It is clear that much of one’s daily activity is habitual: routine actions and social responses that reflect little internal deliberation and choice. Habitual behavior comes into all aspects of life — daily morning routines (exercise, shower, choose a tie, make a fast breakfast), routine work activities (turn on the computer, check the email account, riffle through the paperwork in the inbox, review the morning’s business reports), and routine social contacts (greet the co-worker in the parking lot, gossip about the local news with the admin assistant, laugh about a lopsided weekend football score with a faculty colleague).
Particularly interesting is the last category of behavior — the fairly specific modes of interaction we’ve learned in response to typical social situations. What do you do if you bump into a person with your shoulder at a buffet line? How do you respond to a person who greets you familiarly but whom you don’t know? How do you interact with your boss, your peer, and your subordinate? How do you queue with other passengers when exiting a crowded airplane? When do you make a joke in a small group, and when is it better to keep quiet? In these and hundreds of other stereotyped social encounters we have learned stylized ways of behaving, so when the occasion arises we slip into habitual gear. And it seems certain that there are highly patterned differences in the repertoires of social habits associated with different cultures and sub-cultures — how to greet, how to handle minor conflicts, how to comport oneself. These repertoires of habits and stereotyped behavioral scenarios are an important component of the “culture” we wear.
It is interesting to reflect a bit on how habits are socially and psychologically embodied, and to consider whether this is an avenue through which social differences among groups are maintained. (This topic parallels earlier postings on local cultures and practices.)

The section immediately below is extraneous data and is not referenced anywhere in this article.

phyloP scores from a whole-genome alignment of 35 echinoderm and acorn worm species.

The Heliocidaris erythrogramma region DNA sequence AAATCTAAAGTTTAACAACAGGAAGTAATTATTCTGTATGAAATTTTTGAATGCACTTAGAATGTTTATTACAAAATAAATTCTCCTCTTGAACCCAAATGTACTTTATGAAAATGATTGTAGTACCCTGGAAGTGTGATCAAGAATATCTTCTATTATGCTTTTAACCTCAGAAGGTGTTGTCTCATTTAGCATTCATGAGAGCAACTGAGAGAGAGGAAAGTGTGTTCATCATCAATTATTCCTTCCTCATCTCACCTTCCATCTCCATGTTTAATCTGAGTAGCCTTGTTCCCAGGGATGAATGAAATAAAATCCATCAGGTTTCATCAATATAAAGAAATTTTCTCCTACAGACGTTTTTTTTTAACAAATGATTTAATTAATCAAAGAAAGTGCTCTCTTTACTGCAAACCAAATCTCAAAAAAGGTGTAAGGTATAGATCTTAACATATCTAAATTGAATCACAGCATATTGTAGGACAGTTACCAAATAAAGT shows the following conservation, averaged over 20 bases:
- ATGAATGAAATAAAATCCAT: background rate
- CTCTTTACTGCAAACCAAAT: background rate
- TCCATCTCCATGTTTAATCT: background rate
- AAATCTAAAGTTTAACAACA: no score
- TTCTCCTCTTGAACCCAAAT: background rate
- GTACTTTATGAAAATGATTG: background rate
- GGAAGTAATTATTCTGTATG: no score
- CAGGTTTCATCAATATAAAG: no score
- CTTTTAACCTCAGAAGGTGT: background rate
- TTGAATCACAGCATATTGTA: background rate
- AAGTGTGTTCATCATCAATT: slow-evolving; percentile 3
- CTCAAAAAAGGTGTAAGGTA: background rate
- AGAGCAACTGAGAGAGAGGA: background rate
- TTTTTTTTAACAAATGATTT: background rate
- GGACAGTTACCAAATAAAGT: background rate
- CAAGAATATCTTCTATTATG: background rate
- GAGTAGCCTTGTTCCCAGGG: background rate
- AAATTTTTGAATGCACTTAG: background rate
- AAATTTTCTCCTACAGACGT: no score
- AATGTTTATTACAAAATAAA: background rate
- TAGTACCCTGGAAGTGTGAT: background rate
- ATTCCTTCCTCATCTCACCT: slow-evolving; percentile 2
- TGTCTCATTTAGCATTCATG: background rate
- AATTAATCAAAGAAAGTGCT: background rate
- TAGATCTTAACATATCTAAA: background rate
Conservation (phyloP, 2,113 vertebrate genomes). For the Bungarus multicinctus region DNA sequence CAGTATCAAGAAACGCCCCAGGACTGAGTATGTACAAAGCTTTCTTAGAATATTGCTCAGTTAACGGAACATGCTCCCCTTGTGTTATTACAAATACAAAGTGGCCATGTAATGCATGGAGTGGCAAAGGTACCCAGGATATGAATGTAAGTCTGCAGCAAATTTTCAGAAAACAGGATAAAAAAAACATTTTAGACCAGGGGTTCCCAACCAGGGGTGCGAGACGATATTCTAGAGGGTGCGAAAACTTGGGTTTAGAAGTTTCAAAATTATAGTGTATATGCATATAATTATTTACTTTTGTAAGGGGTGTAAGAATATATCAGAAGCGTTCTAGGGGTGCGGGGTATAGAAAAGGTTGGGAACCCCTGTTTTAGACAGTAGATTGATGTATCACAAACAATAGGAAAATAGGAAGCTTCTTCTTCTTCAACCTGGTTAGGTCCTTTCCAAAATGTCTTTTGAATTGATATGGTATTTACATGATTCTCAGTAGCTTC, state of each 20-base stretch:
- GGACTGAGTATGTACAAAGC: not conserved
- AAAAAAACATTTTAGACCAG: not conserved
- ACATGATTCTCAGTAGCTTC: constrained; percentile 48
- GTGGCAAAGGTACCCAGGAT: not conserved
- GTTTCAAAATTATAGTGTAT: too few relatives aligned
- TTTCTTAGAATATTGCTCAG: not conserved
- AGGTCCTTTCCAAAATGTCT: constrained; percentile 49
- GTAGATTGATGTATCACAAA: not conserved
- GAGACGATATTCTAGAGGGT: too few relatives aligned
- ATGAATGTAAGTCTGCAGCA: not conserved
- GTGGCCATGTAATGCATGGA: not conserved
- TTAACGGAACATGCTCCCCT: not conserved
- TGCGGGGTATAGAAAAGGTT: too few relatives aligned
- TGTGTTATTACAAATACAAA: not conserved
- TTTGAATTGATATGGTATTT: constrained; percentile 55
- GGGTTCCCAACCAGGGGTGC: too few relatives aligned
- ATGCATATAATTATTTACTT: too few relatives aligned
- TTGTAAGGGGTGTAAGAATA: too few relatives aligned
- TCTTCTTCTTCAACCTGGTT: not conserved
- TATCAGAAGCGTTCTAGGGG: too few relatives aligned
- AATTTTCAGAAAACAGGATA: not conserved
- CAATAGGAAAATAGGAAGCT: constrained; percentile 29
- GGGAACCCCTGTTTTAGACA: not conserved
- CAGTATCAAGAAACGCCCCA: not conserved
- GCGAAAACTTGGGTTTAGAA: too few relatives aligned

What is “habitual” about these forms of behavior is the idea that they seem to be learned patterns of response, involving little reflection or deliberation. They become small “programs” of behavior that we have internalized through past experience; and they are invoked by the shuffling of the cards of ordinary experience. It is as if the “action executive” of the mind consults a library of routines and deploys a relevant series of behaviors in the context of a particular social environment.
But of course, not all action is habitual. The opposite end of the spectrum includes both deliberation and improvisation. These categories themselves are different from each other. Deliberation involves explicit consideration of one’s goals, the opportunities that are currently available within the environment of choice, and the pro’s and con’s of the various choices. Deliberation results in deliberate, planned choice. This represents the category of agency that is partially captured by rational choice theory: deliberate analysis of means and ends, and a calculating choice among possible actions. Planning is an extended version of this process, in which the actor attempts to orchestrate a series of actions and responses in such a way as to bring about a longterm goal.
Improvisation differs from both habit and deliberation. Improvisation is a creative response to a current and changing situation. It involves intelligent, fluid adaptation to the current situation, and seems more intuitive than analytical. The skilled basketball player displays improvisational intelligence as he changes his dribble, stutter-steps around a defender, switches hands, and passes to a teammate streaking under the basket for the score. At each moment there are shifting opportunities that appear and disappear as defenders lose their man, teammates slip into view, and the shot clock winds down. This series of actions is unplanned but non-habitual, and it displays an important aspect of situational intelligence. Bourdieu captures a lot of this aspect of intelligent behavior in his concept of habitus in Outline of a Theory of Practice.